Re: Fwd: newb question : list of elligible computers to debian-68k
On Mon, 20 Oct 2008, Michael Schmitz wrote:
> First off - good work on getting this fault detected by the kernel!
It was an interesting exercise to try to write code that's supposed to
> Maybe we can find a way to work around it as well.
> > > I wonder why. Is it not possible to distinguish a false ATC fault
> > > from an unimplemented FP instruction exception?
> The ATC fault isn't false, it is rather premature, caused by concurrent
> prefetch going on while the processor throws the F-line exception. We
> would have to deal with it later on anyway.
I think the page fault normally precedes the F-line exception but when the
FPU op spans the page boundary, the F-line exception goes missing... but I
could be wrong.
> > We definitely know what type of fault happened. The only reason I can
> > come up with that the A-line trap would be easier to fixup is that the
> > exception frame for that is simpler than the unimplemented FP
> > instruction exception frame. However, it's possible that Apple just
> > didn't fix it because they didn't care. They recommended that any
> > software detect the presence of the FPU and only use real FP opcodes
> > if the chip had real hardware. There was a software floating point
> > library that was to be used instead of opcode emulation.
Yes, it occurred to me also that the SANE library might have given them a
good excuse not to attempt it.
> > I guess what Apple does is detect this special case of ATC fault, then
> > if the bad instruction is one it knows how to fixup it manually
> > creates the instruction emulation stack frame and does the emulation
> > followed by the page fault code for the missing page. I believe an ATC
> > fault would normally just cause the next page to be loaded.
> That's what I have been thinking - is there a way to fabricate the
> F-line exception stack from what is available on the stack at the time
> the page fault was taken? (From the errata, it appears as if the PC is
> still pointing to the faulting instruction... maybe that can be used for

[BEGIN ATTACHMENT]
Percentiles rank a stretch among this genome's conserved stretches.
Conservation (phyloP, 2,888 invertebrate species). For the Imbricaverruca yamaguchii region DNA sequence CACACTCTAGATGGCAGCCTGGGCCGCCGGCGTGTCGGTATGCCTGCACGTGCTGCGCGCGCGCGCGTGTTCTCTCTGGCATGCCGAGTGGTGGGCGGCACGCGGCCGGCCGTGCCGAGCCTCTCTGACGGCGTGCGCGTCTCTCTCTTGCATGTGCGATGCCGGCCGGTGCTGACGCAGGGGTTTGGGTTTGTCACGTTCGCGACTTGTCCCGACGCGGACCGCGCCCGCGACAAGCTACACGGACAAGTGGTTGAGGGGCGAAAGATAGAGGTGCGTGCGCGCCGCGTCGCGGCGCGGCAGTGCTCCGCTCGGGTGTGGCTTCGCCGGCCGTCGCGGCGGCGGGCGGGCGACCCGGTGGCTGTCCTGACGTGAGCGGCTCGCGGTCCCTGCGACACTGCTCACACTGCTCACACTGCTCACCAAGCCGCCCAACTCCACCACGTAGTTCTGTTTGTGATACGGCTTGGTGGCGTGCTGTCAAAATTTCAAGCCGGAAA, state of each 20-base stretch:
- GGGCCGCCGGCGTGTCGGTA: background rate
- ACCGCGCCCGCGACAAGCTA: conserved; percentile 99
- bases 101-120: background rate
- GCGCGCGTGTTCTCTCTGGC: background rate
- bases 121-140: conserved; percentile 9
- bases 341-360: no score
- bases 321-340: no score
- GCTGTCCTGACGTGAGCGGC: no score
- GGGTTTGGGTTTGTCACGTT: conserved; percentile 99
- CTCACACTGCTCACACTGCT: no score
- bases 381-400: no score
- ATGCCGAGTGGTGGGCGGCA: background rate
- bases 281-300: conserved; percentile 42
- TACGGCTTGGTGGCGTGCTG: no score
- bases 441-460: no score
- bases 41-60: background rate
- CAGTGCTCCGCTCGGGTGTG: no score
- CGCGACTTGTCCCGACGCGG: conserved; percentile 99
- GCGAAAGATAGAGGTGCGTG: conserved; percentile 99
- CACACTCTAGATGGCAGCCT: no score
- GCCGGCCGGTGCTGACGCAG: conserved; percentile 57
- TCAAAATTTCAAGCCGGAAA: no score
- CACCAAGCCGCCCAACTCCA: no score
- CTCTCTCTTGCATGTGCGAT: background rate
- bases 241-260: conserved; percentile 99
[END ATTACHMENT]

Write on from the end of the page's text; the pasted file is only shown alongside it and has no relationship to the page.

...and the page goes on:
> a quick check in the page fault handler? What is the situation with a
> plain page fault?)
>From the M68040 User's Manual, p. 8-7,
"[The processor] saves the vector offset, PC, and internal copy of the SR
on the stack. The saved PC value is the logical address of the instruction
executing at the time the fault was detected. This instruction is not
necessarily the one that initiated the bus cycle since the processor
overlaps execution of instructions."
According to the erratum, in this case the access error exception frame
will show the fault address for the page fault (i.e. start of following
page), rather than the fault address for the unimplemented instrution. And
the saved PC will indicate the unimplemented instruction, whereas for a
normal access error it would vary.
So you have to figure out, for an ATC exception with a fault address at
the start of a page, whether an instruction at the page boundary might
have (1) been executed prior to the ATC exception (difficult when you
can't rely on the saved PC?) and (2) is an FPU op in need of emulation and
(3) there is no pending exception for this unimplemented instruction
(since the bug doesn't guarantee that the second exception goes missing --
at least that's how it would appear from my test code...)
> Is the FPU instruction the very last on the page, or would there be
> another one following it, potentially? Can we distinguish between this
> situation and one where we just had random data at the end of the page
> right before the faulting instruction (not that this should ever happen,
> I guess)? Are FPU instructions ever executed from the stack?
I think this is the real problem... unless we know that this is only a
> > That should work for investigation. Ideally we would have a runtime
> > test that we could add to the kernel the way the x86 kernel tests for
> > all the various intel bugs like the F00F bug and the Pentium fdiv bug.
> > I think the demand paging is one page at a time, but I don't
> > understand the memory management code well enough to be sure. Perhaps
> > someone else can comment on that.
> Regardless of how many pages you page in at a time, you can still end up
> with the situation that the last page has a potential FPU instruction at
> the very end. What are you going to do in that case - take another page
> fault, from within the page fault handler after checking the last page?
The number of pages mapped at once was relevant to coding my test case,
but yes, it is not relevant to a workaround ... unless you always check
the last few bytes of any pages that get mapped during demand paging (if
executable) in case they might cause a page fault during prefetch (if
prefetch is in fact critical here) during an unimplemented FPU op. And if
that can happen, you map an extra page (and check again).
And then I suppose you have to complicate page eviction with the same test
(i.e. evict the previous page until all the resident ones are safe).